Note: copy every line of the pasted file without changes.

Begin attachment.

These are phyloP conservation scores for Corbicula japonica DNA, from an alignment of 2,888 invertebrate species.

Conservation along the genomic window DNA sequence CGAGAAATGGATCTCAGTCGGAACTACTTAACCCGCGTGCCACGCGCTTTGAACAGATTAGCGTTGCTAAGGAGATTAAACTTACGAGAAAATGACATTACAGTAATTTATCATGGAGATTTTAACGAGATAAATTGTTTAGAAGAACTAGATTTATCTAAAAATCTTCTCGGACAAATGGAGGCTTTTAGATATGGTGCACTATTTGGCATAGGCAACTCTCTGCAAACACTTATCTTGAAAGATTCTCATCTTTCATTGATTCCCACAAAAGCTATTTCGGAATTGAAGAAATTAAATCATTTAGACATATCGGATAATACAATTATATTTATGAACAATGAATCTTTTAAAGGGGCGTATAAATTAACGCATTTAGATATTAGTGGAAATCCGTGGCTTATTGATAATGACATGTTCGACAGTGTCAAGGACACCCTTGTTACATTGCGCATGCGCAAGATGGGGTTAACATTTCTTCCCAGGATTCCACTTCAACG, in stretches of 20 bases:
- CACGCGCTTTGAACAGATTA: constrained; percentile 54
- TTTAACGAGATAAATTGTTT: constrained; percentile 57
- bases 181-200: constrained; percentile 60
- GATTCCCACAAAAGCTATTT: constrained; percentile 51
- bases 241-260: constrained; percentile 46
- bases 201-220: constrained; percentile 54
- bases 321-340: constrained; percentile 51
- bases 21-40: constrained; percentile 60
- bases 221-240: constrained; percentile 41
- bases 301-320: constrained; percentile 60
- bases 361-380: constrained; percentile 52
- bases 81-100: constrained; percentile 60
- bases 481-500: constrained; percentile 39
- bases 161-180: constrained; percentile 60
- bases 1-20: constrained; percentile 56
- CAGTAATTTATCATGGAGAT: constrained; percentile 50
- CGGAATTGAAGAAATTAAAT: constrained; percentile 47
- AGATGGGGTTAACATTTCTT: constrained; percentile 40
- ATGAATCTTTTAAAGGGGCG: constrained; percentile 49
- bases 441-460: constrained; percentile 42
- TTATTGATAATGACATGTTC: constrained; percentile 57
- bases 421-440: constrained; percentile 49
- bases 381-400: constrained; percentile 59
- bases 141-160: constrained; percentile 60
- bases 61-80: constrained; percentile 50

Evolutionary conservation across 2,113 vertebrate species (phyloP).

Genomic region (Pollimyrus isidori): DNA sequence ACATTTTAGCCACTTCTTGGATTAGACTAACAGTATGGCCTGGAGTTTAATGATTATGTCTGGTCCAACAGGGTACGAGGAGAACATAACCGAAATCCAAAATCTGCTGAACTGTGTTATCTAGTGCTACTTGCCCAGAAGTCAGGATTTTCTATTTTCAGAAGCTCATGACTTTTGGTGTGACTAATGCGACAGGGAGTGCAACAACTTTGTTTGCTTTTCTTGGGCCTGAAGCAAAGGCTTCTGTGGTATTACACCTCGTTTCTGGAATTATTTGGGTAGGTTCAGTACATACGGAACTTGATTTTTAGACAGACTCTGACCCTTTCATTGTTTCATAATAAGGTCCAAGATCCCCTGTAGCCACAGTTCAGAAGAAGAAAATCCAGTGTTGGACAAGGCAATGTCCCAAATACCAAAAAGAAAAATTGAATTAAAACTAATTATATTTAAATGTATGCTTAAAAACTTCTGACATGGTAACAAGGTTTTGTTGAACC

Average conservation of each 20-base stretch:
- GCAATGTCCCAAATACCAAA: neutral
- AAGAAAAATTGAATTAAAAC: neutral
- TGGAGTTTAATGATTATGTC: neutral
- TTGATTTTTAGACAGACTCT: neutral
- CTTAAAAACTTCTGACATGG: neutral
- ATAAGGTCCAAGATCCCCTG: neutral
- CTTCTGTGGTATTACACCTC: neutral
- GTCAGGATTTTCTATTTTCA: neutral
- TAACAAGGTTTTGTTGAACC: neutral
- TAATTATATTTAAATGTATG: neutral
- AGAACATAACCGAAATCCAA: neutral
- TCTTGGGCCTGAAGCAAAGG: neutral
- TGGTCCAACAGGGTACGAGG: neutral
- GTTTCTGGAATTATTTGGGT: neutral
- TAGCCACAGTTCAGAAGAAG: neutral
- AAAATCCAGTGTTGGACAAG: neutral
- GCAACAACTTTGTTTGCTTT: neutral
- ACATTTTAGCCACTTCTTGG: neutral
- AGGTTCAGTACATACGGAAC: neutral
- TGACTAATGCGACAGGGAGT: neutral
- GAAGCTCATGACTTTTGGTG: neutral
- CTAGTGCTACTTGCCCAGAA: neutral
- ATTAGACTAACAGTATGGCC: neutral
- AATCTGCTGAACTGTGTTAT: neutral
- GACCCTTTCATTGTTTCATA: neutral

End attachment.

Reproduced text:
These are phyloP conservation scores for Corbicula japonica DNA, from an alignment of 2,888 invertebrate species.

Conservation along the genomic window DNA sequence CGAGAAATGGATCTCAGTCGGAACTACTTAACCCGCGTGCCACGCGCTTTGAACAGATTAGCGTTGCTAAGGAGATTAAACTTACGAGAAAATGACATTACAGTAATTTATCATGGAGATTTTAACGAGATAAATTGTTTAGAAGAACTAGATTTATCTAAAAATCTTCTCGGACAAATGGAGGCTTTTAGATATGGTGCACTATTTGGCATAGGCAACTCTCTGCAAACACTTATCTTGAAAGATTCTCATCTTTCATTGATTCCCACAAAAGCTATTTCGGAATTGAAGAAATTAAATCATTTAGACATATCGGATAATACAATTATATTTATGAACAATGAATCTTTTAAAGGGGCGTATAAATTAACGCATTTAGATATTAGTGGAAATCCGTGGCTTATTGATAATGACATGTTCGACAGTGTCAAGGACACCCTTGTTACATTGCGCATGCGCAAGATGGGGTTAACATTTCTTCCCAGGATTCCACTTCAACG, in stretches of 20 bases:
- CACGCGCTTTGAACAGATTA: constrained; percentile 54
- TTTAACGAGATAAATTGTTT: constrained; percentile 57
- bases 181-200: constrained; percentile 60
- GATTCCCACAAAAGCTATTT: constrained; percentile 51
- bases 241-260: constrained; percentile 46
- bases 201-220: constrained; percentile 54
- bases 321-340: constrained; percentile 51
- bases 21-40: constrained; percentile 60
- bases 221-240: constrained; percentile 41
- bases 301-320: constrained; percentile 60
- bases 361-380: constrained; percentile 52
- bases 81-100: constrained; percentile 60
- bases 481-500: constrained; percentile 39
- bases 161-180: constrained; percentile 60
- bases 1-20: constrained; percentile 56
- CAGTAATTTATCATGGAGAT: constrained; percentile 50
- CGGAATTGAAGAAATTAAAT: constrained; percentile 47
- AGATGGGGTTAACATTTCTT: constrained; percentile 40
- ATGAATCTTTTAAAGGGGCG: constrained; percentile 49
- bases 441-460: constrained; percentile 42
- TTATTGATAATGACATGTTC: constrained; percentile 57
- bases 421-440: constrained; percentile 49
- bases 381-400: constrained; percentile 59
- bases 141-160: constrained; percentile 60
- bases 61-80: constrained; percentile 50

Evolutionary conservation across 2,113 vertebrate species (phyloP).

Genomic region (Pollimyrus isidori): DNA sequence ACATTTTAGCCACTTCTTGGATTAGACTAACAGTATGGCCTGGAGTTTAATGATTATGTCTGGTCCAACAGGGTACGAGGAGAACATAACCGAAATCCAAAATCTGCTGAACTGTGTTATCTAGTGCTACTTGCCCAGAAGTCAGGATTTTCTATTTTCAGAAGCTCATGACTTTTGGTGTGACTAATGCGACAGGGAGTGCAACAACTTTGTTTGCTTTTCTTGGGCCTGAAGCAAAGGCTTCTGTGGTATTACACCTCGTTTCTGGAATTATTTGGGTAGGTTCAGTACATACGGAACTTGATTTTTAGACAGACTCTGACCCTTTCATTGTTTCATAATAAGGTCCAAGATCCCCTGTAGCCACAGTTCAGAAGAAGAAAATCCAGTGTTGGACAAGGCAATGTCCCAAATACCAAAAAGAAAAATTGAATTAAAACTAATTATATTTAAATGTATGCTTAAAAACTTCTGACATGGTAACAAGGTTTTGTTGAACC

Average conservation of each 20-base stretch:
- GCAATGTCCCAAATACCAAA: neutral
- AAGAAAAATTGAATTAAAAC: neutral
- TGGAGTTTAATGATTATGTC: neutral
- TTGATTTTTAGACAGACTCT: neutral
- CTTAAAAACTTCTGACATGG: neutral
- ATAAGGTCCAAGATCCCCTG: neutral
- CTTCTGTGGTATTACACCTC: neutral
- GTCAGGATTTTCTATTTTCA: neutral
- TAACAAGGTTTTGTTGAACC: neutral
- TAATTATATTTAAATGTATG: neutral
- AGAACATAACCGAAATCCAA: neutral
- TCTTGGGCCTGAAGCAAAGG: neutral
- TGGTCCAACAGGGTACGAGG: neutral
- GTTTCTGGAATTATTTGGGT: neutral
- TAGCCACAGTTCAGAAGAAG: neutral
- AAAATCCAGTGTTGGACAAG: neutral
- GCAACAACTTTGTTTGCTTT: neutral
- ACATTTTAGCCACTTCTTGG: neutral
- AGGTTCAGTACATACGGAAC: neutral
- TGACTAATGCGACAGGGAGT: neutral
- GAAGCTCATGACTTTTGGTG: neutral
- CTAGTGCTACTTGCCCAGAA: neutral
- ATTAGACTAACAGTATGGCC: neutral
- AATCTGCTGAACTGTGTTAT: neutral
- GACCCTTTCATTGTTTCATA: neutral